Anonymous said...

I think many of you are so biased in your thinking that you're missing a greater point. While African Americans will still vote overwhelmingly for a Democratic candidate for DA, they are hardly likely to vote for Nifong again.

Given that the last primary attracted several candidates, they have the option of supporting someone other than Nifong.

bill anderson said...

I think that Cash Michaels does not want to be caught on the losing side. He knows the charges themselves are bogus, but nonetheless he would like to see the AA community of Durham vindicated somehow. The way to do that is to say that while the charges are false, the people who have supported the LAX players are defending racist behavior, etc., etc.

As you know, he has really gone after me, and that is fine. I have chosen to enter this arena with my eyes open, and this is part of it.

There is no way to sugar-coat either the NAACP's website or Irving Joyner's remarks. They are what they are, and the meaning is self-evident. Joyner even now insists this is moving toward a trial, which is not true. Cooper is not taking it to trial, and he knows it.

Also, I blame entities like Sports Illustrated and the NY Times for making Joyner the "resident expert" in this case. The man has batted 0.000 and I doubt he wants to change his perfect record.

Anonymous said...

McKissisk endorsed for vacant state senate seat.

http://www.newsobserver.com/114/story/560137.html

Anonymous said...

Apparently you missed the black "Dancing In The Street" party after the murderer OJ Simpson was acquitted.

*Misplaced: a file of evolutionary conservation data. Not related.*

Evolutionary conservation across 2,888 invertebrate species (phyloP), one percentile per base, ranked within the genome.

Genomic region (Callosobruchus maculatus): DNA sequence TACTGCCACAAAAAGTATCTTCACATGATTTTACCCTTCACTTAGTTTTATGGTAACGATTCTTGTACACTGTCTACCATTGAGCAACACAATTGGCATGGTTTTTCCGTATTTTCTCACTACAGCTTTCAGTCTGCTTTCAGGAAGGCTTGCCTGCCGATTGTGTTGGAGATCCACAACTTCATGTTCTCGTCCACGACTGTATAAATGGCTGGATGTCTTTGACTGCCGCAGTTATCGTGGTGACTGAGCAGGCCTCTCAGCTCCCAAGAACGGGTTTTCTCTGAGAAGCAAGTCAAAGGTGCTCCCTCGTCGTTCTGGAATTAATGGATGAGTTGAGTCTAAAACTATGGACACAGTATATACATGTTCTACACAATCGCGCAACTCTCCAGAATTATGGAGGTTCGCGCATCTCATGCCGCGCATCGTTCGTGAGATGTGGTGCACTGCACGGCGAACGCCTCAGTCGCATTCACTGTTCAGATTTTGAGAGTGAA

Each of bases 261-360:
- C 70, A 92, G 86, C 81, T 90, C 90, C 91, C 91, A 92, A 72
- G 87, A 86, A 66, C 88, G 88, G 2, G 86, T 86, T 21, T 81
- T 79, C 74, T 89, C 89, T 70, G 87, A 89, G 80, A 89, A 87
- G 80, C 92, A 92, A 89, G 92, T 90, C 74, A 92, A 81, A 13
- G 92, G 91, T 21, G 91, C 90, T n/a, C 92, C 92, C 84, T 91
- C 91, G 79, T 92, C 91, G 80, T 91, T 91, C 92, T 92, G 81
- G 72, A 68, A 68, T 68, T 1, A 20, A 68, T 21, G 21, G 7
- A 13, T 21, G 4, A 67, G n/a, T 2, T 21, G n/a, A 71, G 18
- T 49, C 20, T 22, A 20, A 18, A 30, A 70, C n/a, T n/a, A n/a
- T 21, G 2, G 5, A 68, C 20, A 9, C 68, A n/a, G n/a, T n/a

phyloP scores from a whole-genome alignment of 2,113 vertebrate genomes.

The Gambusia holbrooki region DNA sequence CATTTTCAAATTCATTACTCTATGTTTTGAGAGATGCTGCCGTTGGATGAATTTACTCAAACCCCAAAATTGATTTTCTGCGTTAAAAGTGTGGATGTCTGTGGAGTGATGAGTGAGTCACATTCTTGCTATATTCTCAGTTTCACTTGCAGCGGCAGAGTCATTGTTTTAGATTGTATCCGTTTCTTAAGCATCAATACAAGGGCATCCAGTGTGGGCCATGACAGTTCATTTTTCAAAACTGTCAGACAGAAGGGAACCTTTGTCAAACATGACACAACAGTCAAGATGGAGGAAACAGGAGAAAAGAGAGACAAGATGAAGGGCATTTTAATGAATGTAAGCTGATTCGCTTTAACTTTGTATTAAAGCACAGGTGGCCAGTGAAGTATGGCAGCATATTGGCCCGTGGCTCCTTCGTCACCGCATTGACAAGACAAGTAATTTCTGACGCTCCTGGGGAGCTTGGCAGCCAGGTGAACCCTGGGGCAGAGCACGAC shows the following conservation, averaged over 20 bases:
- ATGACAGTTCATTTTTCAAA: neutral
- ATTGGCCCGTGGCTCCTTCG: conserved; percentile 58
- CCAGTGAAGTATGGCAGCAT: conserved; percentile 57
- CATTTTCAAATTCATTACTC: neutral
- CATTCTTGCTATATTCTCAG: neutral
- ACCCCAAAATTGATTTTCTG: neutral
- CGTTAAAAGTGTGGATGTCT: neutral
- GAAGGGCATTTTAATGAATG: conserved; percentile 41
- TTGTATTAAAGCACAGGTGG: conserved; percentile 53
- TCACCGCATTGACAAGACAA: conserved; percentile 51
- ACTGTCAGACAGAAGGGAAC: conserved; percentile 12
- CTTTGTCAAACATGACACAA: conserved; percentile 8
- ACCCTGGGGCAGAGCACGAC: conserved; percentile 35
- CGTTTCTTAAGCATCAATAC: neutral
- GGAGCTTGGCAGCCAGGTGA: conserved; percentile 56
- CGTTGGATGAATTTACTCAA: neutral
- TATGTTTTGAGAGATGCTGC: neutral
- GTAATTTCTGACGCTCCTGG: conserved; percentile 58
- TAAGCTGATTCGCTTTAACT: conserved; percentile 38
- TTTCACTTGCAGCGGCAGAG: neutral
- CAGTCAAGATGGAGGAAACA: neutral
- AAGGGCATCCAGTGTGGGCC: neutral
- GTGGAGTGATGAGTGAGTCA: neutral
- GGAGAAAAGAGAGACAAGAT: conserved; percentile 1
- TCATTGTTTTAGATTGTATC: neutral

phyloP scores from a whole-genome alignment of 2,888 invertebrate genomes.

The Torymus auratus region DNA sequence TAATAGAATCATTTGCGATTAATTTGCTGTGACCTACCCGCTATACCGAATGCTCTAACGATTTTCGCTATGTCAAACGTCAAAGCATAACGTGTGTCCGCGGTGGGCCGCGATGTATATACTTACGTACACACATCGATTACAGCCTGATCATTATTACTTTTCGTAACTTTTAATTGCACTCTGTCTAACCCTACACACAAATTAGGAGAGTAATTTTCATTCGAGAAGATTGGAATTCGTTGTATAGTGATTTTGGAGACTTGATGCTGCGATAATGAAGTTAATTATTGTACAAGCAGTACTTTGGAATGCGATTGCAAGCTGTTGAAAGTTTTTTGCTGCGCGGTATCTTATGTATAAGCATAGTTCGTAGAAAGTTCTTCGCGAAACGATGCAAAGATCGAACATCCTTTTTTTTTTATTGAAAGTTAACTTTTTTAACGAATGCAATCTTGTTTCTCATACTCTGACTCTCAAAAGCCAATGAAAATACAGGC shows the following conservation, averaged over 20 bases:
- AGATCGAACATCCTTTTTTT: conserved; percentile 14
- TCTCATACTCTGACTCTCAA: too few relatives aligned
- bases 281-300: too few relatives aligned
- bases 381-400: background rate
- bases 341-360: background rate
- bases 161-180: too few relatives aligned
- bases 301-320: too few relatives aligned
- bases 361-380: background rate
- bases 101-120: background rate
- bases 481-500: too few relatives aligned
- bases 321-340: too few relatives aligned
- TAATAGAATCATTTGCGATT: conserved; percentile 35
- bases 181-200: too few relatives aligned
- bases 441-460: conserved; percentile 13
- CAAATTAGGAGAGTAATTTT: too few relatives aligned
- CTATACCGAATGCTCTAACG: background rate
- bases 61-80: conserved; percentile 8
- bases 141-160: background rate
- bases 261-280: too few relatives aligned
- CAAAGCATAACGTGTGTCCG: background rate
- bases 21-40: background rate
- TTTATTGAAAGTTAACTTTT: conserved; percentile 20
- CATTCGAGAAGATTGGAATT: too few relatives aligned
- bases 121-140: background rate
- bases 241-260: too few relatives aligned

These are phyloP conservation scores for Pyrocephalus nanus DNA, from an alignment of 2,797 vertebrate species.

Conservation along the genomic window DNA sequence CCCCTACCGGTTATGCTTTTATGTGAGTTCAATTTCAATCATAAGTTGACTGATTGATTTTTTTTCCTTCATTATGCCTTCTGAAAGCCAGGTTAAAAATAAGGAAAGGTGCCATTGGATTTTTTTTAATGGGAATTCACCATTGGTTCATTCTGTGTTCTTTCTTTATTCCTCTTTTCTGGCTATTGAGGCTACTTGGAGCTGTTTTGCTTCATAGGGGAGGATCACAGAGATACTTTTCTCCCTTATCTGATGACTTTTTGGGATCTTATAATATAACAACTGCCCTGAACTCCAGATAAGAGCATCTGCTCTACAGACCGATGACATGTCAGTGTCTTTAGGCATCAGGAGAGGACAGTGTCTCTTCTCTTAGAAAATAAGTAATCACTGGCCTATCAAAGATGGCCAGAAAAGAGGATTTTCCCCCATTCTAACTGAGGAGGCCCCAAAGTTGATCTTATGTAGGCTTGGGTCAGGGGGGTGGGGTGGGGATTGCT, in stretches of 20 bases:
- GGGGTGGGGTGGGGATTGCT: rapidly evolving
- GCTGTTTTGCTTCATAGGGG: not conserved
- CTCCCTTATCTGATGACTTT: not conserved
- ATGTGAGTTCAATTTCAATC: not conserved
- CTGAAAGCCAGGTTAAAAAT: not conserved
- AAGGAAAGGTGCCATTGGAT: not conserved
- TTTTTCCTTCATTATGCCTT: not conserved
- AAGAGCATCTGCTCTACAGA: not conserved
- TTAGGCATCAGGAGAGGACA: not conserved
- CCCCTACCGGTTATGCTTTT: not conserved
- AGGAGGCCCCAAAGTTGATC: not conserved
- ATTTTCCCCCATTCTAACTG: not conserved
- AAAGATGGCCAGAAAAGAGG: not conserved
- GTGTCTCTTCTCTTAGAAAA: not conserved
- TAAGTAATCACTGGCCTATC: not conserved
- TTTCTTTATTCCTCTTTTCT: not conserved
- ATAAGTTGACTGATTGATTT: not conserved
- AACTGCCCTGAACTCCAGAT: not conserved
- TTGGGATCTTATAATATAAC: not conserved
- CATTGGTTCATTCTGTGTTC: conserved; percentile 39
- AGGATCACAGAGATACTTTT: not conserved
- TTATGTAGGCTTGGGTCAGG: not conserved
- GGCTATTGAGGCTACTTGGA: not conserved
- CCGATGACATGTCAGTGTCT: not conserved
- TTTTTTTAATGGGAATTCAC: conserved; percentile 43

And apparently you ignore the Charles Stuart incident in Boston where the police literally rounded up many black men without cause, and the Susan Smith incident in South Carolina.

For centuries, whites in this country have literally gotten away with murder. I don't support the OJ verdict but he was tried and accuited; get over it.

Anonymous said...

I was recouperating from surgery during the OJ trial. I watched every second. Marcia Clark is a terrible ADA, as was Darden - they certainly did not prove to me he was guilty beyond a reasonable doubt. I am white - many white ADA and defense attorney in DC would be the first to tell you, the case against OJ was not proven. He was found not quilty - I believe in the jury system.

Anonymous said...

I don't recall the specific turnout percentages last election day, but I do remember that the polling place was packed when I was there, and that turnout was reported to be good, for a non-presidential election year. But that is a "straight from memory" recollection so it has little or no value.

As for Cash, I hear that his latest claim is that he did not single handedly consume all of the barbeque in North Carolina, but instead, he used both hands. For once I believe him.

Anonymous said...

Durham is the place where a city council member took it upon himself without asking the white female mayor back in the mid 1990's to give Johnnie Cochran a key to the city because he got OJ off.
They were hooping and hollering and proclaiming OJ innocent. These were supposed to be "educated" black people.
That's Durham.
If anyone says that the AA community is interested in the truth and in fairness, you don't know what you're talking about.
I suspect that deep down most blacks feel the same way. They don't care about the truth very much. Only neverending pity parties.

jamil hussein said...